Saturday 12th December 1846

“Met Miss Murray, a former servant of Lea’s, just come from St … Hospital, whither she had been to see her father, who has lately met with a severe accident, having had his arms broken with an engine (he is an engineer by trade). Bought large book or journal for forthcoming year 1847 at shop of Miscellaneous Repository, … Street, Soho, near Greek Street, for 1s (very well satisfied with my …). Had it been made to my order, it could not suited me better for the binding and ruling and number of leaves, being 66. The demolition of the ornamental colonnade forming part of the south wing of Buckingham Palace was commenced, from which point the new wing begins. The excavation of both wings fronting St James’s Park are complete and the foundations already laid.

Carried forward …”

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Thursday 21st May 1846

“Saw sight never saw before – the charity boys of St Margaret’s Westminster beating the boundaries of their parish. Met them at Elliot’s Brewery gate, which is shown to be one of the boundaries by a stone there fixed. There they formed a ring, and after singing a hymn they all set up an hurrah! beating the stones with long canes, which they carried whilst those outside beat their canes over those inside, some with violence (though all in fun), which they inside endeavoured to return, which amidst sticks flourishing, boys hallowing, and masters chiding, presenting a novel scene. After which they marched in procession, three beadles with maces and cocked hats taking the lead, preceded by men with ladders to get over any walls where necessary. After came the master and teachers of the several schools carrying rods and canes, then the Green Coat boys, the Black Coats and the Blue Coats, followed by divers schools in the said parish, all carrying long canes. I followed them to the boundary in William Street, Knightsbridge, which separates Westminster from St Luke Chelsea, where I left them, having already exceeded my dinner hour. Met Billy White, a former playmate of mine, in St James’s Park, whom I have not seen for nearly two years before.”

Friday 20th March 1846

“Fall of snow during the night which gave the Mall, St James’s Park, a very grand appearance, owing to the trees having, through the late mild weather, come out in full bloom – the snow sticking so thick to the leaves whereof.  Generally in winter the branches are bare, but this morning they looked like a hearse of white funeral feathers.  This day has been more similar to winter than any before this season, which caused a stir in the coal trade … we sold 76 tons.”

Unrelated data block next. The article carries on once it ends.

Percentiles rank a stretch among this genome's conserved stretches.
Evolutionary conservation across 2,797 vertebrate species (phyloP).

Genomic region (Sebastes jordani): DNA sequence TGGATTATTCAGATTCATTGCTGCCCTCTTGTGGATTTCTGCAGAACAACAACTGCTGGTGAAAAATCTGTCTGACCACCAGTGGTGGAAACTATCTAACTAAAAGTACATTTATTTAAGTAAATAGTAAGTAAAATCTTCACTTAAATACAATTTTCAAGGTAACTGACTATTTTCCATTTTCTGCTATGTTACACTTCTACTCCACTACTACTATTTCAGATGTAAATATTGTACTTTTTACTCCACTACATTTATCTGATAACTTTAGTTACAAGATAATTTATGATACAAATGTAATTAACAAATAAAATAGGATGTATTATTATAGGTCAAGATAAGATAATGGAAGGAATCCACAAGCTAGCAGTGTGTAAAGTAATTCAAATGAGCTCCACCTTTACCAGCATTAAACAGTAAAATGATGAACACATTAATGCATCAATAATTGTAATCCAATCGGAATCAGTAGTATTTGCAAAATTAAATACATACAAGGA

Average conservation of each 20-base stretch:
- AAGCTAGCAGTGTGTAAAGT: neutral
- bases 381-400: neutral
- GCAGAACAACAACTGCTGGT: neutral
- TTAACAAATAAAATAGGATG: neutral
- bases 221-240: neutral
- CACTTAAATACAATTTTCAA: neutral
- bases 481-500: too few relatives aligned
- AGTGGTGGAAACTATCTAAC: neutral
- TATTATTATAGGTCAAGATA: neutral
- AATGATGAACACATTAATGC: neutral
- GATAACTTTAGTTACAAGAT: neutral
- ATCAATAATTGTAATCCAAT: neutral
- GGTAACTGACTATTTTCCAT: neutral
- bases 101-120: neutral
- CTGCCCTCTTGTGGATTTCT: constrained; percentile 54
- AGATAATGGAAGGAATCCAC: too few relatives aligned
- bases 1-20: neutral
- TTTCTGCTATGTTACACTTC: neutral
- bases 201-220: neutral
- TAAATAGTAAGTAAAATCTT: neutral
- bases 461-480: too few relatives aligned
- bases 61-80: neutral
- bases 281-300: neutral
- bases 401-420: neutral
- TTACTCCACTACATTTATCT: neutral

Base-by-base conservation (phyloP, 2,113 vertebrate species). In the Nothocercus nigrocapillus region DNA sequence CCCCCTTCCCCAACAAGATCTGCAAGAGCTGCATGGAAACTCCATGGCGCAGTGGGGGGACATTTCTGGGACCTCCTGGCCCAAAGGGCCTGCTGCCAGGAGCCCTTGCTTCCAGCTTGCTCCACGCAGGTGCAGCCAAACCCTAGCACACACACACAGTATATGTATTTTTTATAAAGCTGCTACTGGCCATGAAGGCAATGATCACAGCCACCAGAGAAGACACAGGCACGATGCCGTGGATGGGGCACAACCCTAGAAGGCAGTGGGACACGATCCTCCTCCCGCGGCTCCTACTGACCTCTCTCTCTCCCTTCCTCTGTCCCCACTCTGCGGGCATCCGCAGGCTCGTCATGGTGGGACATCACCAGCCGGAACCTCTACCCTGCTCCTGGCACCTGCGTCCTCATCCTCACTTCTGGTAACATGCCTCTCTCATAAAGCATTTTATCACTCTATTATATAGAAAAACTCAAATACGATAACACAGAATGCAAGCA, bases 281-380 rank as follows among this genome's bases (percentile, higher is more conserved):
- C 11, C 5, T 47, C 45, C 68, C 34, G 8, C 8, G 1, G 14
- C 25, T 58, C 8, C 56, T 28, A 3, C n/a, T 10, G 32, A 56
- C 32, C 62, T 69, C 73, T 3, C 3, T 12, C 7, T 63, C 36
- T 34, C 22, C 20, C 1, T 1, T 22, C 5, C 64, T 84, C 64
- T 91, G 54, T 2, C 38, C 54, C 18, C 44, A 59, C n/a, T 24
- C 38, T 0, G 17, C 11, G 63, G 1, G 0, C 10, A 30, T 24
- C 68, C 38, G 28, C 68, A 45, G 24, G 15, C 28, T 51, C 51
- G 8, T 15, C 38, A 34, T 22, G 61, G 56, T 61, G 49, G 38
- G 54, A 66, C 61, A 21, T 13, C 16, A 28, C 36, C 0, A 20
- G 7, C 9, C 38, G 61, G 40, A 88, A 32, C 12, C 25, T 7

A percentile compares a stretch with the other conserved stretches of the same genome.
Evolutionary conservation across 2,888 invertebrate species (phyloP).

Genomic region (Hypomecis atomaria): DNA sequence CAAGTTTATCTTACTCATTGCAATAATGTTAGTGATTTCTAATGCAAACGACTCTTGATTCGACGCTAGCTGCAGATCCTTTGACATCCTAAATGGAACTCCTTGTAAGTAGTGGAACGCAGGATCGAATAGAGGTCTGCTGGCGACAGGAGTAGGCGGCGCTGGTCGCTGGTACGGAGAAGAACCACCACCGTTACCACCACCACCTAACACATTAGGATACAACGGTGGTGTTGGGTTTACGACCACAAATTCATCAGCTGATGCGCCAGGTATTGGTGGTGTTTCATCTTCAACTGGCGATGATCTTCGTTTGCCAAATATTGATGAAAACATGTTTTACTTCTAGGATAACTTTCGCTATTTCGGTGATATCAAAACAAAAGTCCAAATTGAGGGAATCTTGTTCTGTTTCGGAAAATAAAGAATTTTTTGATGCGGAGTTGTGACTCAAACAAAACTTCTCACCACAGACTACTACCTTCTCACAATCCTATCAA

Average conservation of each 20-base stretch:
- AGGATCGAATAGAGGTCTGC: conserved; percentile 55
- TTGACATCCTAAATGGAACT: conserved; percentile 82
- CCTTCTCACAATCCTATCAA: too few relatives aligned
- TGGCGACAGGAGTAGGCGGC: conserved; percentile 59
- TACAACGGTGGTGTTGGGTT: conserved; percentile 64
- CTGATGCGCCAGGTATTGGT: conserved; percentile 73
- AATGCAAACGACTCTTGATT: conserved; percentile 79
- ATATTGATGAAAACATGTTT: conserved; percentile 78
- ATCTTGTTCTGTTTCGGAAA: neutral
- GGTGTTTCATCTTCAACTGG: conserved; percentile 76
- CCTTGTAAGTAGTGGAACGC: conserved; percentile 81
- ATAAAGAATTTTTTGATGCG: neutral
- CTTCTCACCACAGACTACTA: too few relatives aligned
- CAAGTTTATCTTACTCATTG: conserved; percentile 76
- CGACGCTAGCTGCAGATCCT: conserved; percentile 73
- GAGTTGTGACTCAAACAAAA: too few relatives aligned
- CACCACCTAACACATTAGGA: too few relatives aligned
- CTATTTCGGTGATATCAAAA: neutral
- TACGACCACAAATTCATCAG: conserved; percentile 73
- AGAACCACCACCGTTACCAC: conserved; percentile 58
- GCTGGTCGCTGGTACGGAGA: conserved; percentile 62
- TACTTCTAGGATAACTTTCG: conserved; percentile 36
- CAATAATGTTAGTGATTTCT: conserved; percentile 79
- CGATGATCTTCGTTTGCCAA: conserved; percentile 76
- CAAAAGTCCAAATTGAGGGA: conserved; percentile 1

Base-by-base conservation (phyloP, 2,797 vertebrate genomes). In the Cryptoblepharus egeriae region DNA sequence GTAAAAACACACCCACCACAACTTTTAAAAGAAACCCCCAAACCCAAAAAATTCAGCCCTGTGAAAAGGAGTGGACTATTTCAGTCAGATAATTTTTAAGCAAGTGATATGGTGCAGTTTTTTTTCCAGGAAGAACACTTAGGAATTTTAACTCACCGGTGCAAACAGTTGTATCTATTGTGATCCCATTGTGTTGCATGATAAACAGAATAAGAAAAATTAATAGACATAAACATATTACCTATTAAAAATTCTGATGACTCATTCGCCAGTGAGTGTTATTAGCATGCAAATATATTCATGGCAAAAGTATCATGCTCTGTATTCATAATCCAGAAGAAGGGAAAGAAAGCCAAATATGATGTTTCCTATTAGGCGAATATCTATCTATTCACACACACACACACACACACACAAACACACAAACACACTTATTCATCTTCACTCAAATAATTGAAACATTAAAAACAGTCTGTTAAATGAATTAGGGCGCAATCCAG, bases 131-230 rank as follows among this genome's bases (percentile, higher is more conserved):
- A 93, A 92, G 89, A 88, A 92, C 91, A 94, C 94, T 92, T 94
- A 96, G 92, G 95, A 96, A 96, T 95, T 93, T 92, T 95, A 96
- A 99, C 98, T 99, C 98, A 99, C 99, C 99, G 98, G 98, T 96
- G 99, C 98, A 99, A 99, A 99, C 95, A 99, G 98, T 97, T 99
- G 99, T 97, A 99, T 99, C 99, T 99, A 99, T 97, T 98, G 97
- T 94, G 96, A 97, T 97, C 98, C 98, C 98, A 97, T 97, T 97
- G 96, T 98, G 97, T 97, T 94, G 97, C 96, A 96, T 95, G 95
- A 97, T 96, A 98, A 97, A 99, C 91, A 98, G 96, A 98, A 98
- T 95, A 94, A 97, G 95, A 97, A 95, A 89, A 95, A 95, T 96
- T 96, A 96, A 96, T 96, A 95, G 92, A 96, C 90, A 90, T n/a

[Editor’s note: No entry on 21 March]

Friday 6th March 1846

“Bookbinding this afternoon. Put on a temporary cover to Biographical Dictionary with gum and parchment – made sound job of it, though a rough one. — Sat on a bench in St. James’s Park opposite the Duke of York’s monument with Ann. We were accosted by a policeman who, mistaking her for some other person, accompanied by the threat warning her to be there no more. — “


[Editor’s note: No entry on 7 March]

Wednesday 18th February 1846

“A general election for the Liberty of Westminster took place this day between General Evans and Captain Rous, whereby Evans was chosen member. State of the poll at the conclusion 4 o’clock was: ‘Evans’ 3703, ‘Rous’ 2938 (majority 765), whereby Evans was duly elected. One polling booth was erected in front of St Margaret’s Churchyard, Westminster, and another at Trafalgar Square facing Charing Cross. Self took the opportunity at dinner time of running down to the first mentioned booth, and just caught sight of Captain Rous riding on horseback, in front of the statue of George Canning, when, the mob behaving unruly, he galloped off through Storey’s Gate, St James’s Park and Birdcage Walk, where I lost sight of him, though I kept at his heels for some distance. After the business of the day, I went in front of St Giles’s Church which rang a fine peal, and from thence to the ‘Phoenix’ public house and had half pint of fourpenny ale, a house formerly kept by John Fox.”


[Editor’s note: This by-election was caused by Captain Rous (1795-1877) becoming a Lord of the Admiralty and having to put himself up for re-election.  His rival was General George de Lacy Evans (1787-1870), who had fought with Wellington in the Peninsular War and at Waterloo in 1815 (he later fought in the Crimea in 1854).]

Sunday 4th January 1846

“Morning, went to Tillman’s Coffee House, Tottenham Court Road, to read newspaper. From there to the Old Bailey to see preparations for the execution of Martha Browning tomorrow. After dinner took walk with Ann Fox across Westminster Bridge to Horsemonger Lane County Gaol, to see if any preparations were being made for the execution of Samuel Quennell tomorrow, but such was not the case. Returned back over Westminster Bridge, through St James’s Park, and continued walk through the Green and Hyde Parks. There rested ourselves on an old seat opposite one of the gates. Returned home through Oxford Street. Granny Shepard bought me a pair of worsted stockings for 1s 2d. Ann gave me a shilling off what she owes Granny, leaving only 8d unpaid.”